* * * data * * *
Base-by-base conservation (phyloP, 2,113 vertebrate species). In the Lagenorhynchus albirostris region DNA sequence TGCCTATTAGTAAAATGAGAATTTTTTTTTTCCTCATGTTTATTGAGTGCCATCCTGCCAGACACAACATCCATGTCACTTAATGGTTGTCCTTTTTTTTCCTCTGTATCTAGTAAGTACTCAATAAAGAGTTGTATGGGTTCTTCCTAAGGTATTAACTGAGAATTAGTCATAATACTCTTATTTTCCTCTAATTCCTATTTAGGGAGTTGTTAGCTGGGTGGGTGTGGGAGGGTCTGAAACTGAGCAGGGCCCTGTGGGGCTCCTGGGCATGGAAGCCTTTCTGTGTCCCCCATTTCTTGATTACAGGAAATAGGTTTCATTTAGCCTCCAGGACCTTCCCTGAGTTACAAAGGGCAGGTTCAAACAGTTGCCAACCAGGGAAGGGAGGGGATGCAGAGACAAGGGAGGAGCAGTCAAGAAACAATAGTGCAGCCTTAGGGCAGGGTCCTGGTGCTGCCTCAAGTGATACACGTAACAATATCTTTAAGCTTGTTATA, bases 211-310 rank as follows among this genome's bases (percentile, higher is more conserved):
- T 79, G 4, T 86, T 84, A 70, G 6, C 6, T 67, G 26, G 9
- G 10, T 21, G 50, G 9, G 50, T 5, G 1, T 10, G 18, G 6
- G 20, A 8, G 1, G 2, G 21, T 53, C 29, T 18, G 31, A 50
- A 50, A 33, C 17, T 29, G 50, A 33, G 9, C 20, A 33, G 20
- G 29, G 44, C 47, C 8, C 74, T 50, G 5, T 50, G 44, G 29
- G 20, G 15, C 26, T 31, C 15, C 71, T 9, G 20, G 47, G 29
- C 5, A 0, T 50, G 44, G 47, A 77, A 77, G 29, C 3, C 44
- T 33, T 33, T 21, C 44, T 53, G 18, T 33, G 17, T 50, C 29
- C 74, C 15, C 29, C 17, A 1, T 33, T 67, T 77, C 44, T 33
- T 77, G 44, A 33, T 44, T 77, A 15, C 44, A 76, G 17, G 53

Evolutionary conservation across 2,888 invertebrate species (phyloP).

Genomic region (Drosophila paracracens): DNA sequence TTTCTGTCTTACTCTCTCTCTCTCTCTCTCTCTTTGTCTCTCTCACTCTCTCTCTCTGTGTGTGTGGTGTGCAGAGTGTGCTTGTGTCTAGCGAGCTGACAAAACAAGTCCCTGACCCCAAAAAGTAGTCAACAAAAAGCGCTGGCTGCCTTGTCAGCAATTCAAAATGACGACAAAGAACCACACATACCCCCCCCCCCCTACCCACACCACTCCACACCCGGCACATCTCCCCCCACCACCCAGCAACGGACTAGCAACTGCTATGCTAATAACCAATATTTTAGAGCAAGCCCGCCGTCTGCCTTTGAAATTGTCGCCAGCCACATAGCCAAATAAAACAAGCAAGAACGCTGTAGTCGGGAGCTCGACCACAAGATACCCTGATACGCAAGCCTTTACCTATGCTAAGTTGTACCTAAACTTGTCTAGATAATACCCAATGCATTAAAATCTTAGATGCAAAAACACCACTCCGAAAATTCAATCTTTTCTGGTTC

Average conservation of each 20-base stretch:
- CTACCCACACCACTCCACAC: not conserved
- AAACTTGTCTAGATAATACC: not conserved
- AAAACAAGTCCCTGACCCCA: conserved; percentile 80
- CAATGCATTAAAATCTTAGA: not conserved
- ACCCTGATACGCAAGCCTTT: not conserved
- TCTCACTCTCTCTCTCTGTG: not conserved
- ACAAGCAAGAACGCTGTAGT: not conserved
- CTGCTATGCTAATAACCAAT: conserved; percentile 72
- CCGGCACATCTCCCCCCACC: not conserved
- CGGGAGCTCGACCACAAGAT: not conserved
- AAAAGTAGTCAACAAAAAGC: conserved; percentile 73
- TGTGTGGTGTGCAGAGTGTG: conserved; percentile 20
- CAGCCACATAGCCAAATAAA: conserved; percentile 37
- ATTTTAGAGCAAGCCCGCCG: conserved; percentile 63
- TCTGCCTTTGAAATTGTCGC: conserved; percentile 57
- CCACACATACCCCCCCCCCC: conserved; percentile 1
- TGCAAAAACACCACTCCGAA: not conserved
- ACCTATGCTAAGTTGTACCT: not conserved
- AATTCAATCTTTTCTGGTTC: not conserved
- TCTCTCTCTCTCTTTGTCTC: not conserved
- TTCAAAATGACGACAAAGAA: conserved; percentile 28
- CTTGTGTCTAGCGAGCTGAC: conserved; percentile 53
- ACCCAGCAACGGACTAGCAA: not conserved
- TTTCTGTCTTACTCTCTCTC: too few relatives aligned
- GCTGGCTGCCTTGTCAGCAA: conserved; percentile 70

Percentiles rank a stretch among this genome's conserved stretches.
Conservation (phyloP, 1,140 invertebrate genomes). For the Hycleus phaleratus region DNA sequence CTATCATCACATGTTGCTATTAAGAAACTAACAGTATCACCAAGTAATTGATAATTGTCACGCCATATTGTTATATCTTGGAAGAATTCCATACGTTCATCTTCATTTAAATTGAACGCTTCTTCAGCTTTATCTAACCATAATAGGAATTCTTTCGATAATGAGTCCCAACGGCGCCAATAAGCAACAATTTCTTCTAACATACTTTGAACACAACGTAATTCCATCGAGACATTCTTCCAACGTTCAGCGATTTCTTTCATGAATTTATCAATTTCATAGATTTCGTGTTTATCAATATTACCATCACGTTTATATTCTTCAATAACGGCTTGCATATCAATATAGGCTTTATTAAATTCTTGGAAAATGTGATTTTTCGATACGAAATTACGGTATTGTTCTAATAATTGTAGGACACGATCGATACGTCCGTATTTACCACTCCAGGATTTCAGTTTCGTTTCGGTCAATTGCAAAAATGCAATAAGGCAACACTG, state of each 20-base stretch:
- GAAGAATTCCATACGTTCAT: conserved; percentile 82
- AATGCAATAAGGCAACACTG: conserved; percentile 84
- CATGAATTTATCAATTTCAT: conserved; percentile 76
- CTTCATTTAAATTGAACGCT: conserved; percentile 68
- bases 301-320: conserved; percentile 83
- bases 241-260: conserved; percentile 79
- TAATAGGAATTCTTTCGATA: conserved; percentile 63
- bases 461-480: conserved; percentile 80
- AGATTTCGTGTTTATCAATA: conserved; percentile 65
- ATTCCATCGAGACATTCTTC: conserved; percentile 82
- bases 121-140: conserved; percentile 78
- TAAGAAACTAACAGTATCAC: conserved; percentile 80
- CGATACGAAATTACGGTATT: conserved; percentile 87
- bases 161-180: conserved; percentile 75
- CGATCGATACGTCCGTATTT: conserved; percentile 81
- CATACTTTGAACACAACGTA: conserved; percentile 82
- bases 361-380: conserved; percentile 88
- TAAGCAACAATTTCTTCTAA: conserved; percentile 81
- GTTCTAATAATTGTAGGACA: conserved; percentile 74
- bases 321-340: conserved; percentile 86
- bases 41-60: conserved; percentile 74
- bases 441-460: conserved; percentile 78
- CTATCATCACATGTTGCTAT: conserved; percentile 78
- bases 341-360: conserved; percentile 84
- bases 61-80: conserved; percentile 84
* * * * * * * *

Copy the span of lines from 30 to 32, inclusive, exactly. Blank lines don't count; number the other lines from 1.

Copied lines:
- CCACACATACCCCCCCCCCC: conserved; percentile 1
- TGCAAAAACACCACTCCGAA: not conserved
- ACCTATGCTAAGTTGTACCT: not conserved